#8

My chess teacher made me write a ‘diary’ of every game I played, and I needed to analyze key points in the game and identify my own mistakes and provide solutions. I found it incredibly useful in the long run. We then worked through the games with each other, and he did the same thing.

I think mentorship is important, but it’s much easier in chess than in Netrunner. Cos the games are notated. Critical self analysis can go a long way in learning games like this. But Netrunner has no settled strategies (i.e. control the center, well apart from, have money), so strategic analysis is really difficult to perform.


#9

I think for ‘classic’ decks there are certainly useful strategies that were well established. Theory about remote lock, R&D lock and match point, for instance. Even in more complicated decks, it can be useful to explain how e.g. Caprice breaks remote lock. These are important to explain to beginners after they are fluent with the rules.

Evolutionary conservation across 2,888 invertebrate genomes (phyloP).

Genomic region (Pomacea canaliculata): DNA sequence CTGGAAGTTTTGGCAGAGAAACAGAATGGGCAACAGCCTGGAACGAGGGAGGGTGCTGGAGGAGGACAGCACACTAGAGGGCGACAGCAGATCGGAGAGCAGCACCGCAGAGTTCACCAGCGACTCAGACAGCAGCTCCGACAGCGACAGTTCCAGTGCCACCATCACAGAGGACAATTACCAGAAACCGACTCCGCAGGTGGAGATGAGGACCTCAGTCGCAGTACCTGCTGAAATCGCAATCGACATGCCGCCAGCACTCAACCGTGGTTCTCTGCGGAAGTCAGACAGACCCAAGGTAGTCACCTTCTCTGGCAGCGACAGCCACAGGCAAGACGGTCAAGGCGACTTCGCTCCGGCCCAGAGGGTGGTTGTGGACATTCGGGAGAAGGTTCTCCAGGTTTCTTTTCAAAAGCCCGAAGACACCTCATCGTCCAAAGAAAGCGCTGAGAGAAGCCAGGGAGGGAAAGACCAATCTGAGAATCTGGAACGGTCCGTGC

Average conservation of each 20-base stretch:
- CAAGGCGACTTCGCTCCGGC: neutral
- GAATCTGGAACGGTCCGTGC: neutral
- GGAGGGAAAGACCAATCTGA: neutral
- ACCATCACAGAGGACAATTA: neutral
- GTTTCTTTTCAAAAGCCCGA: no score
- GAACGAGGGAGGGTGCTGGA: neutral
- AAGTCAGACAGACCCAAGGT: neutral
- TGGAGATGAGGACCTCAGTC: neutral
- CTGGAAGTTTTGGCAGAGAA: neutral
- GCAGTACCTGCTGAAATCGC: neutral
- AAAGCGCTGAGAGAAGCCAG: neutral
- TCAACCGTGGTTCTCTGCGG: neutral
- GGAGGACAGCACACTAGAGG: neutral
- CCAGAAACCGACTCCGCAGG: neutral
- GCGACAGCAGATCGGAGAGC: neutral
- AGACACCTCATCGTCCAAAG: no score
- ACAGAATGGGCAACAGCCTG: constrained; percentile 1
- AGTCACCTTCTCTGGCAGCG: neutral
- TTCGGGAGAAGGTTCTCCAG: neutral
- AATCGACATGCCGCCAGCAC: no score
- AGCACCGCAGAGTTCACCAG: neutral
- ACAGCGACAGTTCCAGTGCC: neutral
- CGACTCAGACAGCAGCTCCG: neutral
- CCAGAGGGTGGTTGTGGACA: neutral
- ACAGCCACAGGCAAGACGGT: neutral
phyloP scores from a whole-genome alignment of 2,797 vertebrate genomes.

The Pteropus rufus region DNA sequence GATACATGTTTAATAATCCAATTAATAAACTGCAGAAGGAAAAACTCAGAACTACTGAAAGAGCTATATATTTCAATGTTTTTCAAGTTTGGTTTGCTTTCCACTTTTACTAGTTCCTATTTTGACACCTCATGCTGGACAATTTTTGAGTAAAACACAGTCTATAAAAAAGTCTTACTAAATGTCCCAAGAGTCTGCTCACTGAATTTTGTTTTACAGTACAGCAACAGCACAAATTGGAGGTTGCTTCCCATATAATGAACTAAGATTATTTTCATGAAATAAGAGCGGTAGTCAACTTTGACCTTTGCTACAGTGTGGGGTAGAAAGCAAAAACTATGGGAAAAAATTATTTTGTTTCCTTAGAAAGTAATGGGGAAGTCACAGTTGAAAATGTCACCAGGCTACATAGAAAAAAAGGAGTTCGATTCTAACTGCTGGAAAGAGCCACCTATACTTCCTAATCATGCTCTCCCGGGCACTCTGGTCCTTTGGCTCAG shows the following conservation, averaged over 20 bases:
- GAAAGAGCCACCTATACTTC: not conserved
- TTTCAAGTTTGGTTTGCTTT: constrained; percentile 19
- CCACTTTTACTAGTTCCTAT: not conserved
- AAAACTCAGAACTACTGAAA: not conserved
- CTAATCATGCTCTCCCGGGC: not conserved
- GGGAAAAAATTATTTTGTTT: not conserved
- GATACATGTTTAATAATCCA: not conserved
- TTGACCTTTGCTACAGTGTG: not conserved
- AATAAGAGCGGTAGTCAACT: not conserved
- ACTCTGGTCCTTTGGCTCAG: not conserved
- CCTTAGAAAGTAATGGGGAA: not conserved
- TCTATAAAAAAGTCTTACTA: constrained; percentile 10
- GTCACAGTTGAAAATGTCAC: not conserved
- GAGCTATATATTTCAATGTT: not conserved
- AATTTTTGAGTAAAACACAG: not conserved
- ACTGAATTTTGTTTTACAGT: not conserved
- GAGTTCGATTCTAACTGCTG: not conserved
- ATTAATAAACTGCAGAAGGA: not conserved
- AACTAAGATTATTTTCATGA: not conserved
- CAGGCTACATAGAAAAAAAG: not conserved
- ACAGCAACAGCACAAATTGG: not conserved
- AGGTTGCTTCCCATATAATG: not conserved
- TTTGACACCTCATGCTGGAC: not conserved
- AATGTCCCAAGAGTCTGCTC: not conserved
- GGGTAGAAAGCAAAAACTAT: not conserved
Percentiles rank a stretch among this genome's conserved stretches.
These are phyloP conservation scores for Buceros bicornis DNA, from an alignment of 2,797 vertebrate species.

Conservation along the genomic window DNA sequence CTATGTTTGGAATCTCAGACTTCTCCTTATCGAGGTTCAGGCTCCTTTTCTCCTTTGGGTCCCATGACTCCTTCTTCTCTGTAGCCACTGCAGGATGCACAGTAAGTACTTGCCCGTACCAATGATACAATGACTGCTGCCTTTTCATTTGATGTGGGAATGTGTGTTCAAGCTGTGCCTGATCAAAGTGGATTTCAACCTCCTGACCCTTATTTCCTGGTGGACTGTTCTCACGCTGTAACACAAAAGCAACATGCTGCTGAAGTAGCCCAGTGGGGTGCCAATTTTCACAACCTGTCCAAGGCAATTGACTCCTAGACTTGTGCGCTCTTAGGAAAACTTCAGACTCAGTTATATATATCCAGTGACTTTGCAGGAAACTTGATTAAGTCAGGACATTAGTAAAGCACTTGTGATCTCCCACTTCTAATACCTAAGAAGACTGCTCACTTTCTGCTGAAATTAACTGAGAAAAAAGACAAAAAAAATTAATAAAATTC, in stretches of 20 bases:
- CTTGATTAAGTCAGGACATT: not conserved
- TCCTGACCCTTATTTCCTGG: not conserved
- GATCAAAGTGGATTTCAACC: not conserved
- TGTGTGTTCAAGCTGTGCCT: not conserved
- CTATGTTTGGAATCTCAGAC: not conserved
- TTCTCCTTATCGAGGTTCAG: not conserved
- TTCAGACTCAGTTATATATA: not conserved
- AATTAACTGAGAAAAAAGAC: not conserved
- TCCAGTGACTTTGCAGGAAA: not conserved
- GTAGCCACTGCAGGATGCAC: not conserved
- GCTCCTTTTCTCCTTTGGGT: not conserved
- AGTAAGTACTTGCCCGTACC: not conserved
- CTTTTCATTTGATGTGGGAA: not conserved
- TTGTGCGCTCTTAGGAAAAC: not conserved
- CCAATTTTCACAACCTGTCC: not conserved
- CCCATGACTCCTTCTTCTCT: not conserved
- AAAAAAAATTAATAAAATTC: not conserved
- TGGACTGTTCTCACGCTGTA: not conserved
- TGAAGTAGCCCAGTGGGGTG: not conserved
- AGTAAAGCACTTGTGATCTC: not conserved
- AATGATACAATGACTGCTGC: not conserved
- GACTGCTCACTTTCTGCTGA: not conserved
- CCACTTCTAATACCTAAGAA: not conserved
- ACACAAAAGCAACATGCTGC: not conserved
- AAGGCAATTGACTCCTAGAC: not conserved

#10

Good point dude. R&D lock is an established strategy, along with other’s you mentioned. Tactics like Ice, Ice, Baby are also well established. The difficulty is that decks tend to focus very heavily on a certain strategy, and that is meta dependent and changes from time to time.

It might be helpful to get a thread going with this stuff, but I have no idea how to lay it out or present it effectively outside of meta.


#11
  1. Play against everyone.
  2. Never assume you’re owed a win.
  3. Try to learn something from every game.